Book review: China’s Great Wall of Debt, by Dinny McMahon

Dinny McMahon
Dinny McMahon
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There is apparently a Chinese proverb stating that “neither fortunes nor flowers last forever”. This seems to accurately mirror the view laid out in this study of how the world’s most populous country, which has been considered a powerhouse of economic growth in recent years, may now be heading rapidly towards a shockwave-inducing meltdown that could make Brexit or Greece’s economic collapse seem like mere molehills in comparison. “China is interwoven into the fabric of the global economy to such a degree that the fallout from its current economic problems will ripple across the globe,” he warns.

McMahon was awarded a fellowship at the Woodrow Wilson International Centre for Scholars to write this book. A former writer for the Wall Street Journal in Beijing and the Dow Jones Newswires in Shanghai, his interest in China was prompted when he took up Chinese language lessons as a child. Thanks to the amount of time he has spent in the country, he is able to give an authoritative peek behind the curtain of what he admits can be an opaque financial system to outsiders, as well as to the Chinese themselves.

Accessible, Malcolm Gladwell-style storytelling, covering everything from displaced farmers and entrepreneurs to the makers of China’s alcoholic rocket fuel tipple, baijiu, creates micro illustrations of the macro forces at play, and these case studies are used in combination with data and quotes from a high-profile cast of politicians and economists.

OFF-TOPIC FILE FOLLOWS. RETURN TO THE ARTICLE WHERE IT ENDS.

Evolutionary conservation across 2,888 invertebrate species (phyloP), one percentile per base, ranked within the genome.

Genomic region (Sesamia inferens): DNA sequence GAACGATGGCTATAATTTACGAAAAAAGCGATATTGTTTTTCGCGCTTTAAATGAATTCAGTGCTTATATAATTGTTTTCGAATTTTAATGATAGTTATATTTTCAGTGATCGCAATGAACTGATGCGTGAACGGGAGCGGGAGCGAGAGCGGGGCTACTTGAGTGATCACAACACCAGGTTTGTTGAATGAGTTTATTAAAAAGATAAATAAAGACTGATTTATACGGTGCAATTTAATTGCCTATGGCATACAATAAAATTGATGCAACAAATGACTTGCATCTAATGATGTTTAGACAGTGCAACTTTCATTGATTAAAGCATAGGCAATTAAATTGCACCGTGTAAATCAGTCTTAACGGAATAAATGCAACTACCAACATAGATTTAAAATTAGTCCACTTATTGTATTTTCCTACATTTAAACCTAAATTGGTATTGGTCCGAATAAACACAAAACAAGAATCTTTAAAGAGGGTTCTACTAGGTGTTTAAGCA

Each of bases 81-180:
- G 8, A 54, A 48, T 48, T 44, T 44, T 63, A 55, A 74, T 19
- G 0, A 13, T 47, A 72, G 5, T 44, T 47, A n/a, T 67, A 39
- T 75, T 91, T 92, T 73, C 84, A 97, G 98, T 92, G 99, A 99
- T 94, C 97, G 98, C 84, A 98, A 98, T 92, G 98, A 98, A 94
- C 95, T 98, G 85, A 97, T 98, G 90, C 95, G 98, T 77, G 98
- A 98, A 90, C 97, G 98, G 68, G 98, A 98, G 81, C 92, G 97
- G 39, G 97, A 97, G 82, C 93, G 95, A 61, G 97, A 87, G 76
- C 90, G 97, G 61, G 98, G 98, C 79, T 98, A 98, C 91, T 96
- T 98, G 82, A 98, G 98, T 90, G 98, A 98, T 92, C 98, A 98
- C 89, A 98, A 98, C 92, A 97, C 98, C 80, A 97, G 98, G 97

These include Bank of England governor Mark Carney, financier George Soros and Chinese President Xi Jinping – who earlier this year issued an urgent call for reform that gives the country until 2020 to transform its economy.

McMahon notes that since the global financial crisis, China’s economy has ballooned in size, complexity and risk, with an increase in urbanisation, shadow banking entities, zombie companies, and – crucially – a level of state debt (at a local government level compared with the US subprime burden) that has snowballed at a staggering rate of knots.

“China’s financial system is increasingly looking like that of the United States prior to the Lehman Brothers bankruptcy,” he writes.

There are tales of data manipulation, industrial overcapacity, scores of vast ghost cities that he says are not a glitch in the matrix but rather “part of the code” – a symptom of the overzealous pursuit of growth.

Reform faces many challenges, and he fears attempts may in fact harm rather than heal, being too superficial and failing to drive the painful but necessary deep-rooted change.

McMahon does acknowledge that the Chinese have faith in the omnipresent state to maintain stability, and that

vastly successful and innovative tech giants, are causes for optimism. But from his perspective the outlook is bleak. “There are no magic bullets left,” he writes. “One thing is for certain: the miracle is over.”

Book review: China’s Great Wall of Debt: Shadow Banks, Ghost Cities, Massive Loans and the End of the Chinese Miracle, by Dinny McMahon, Little, Brown, £14.99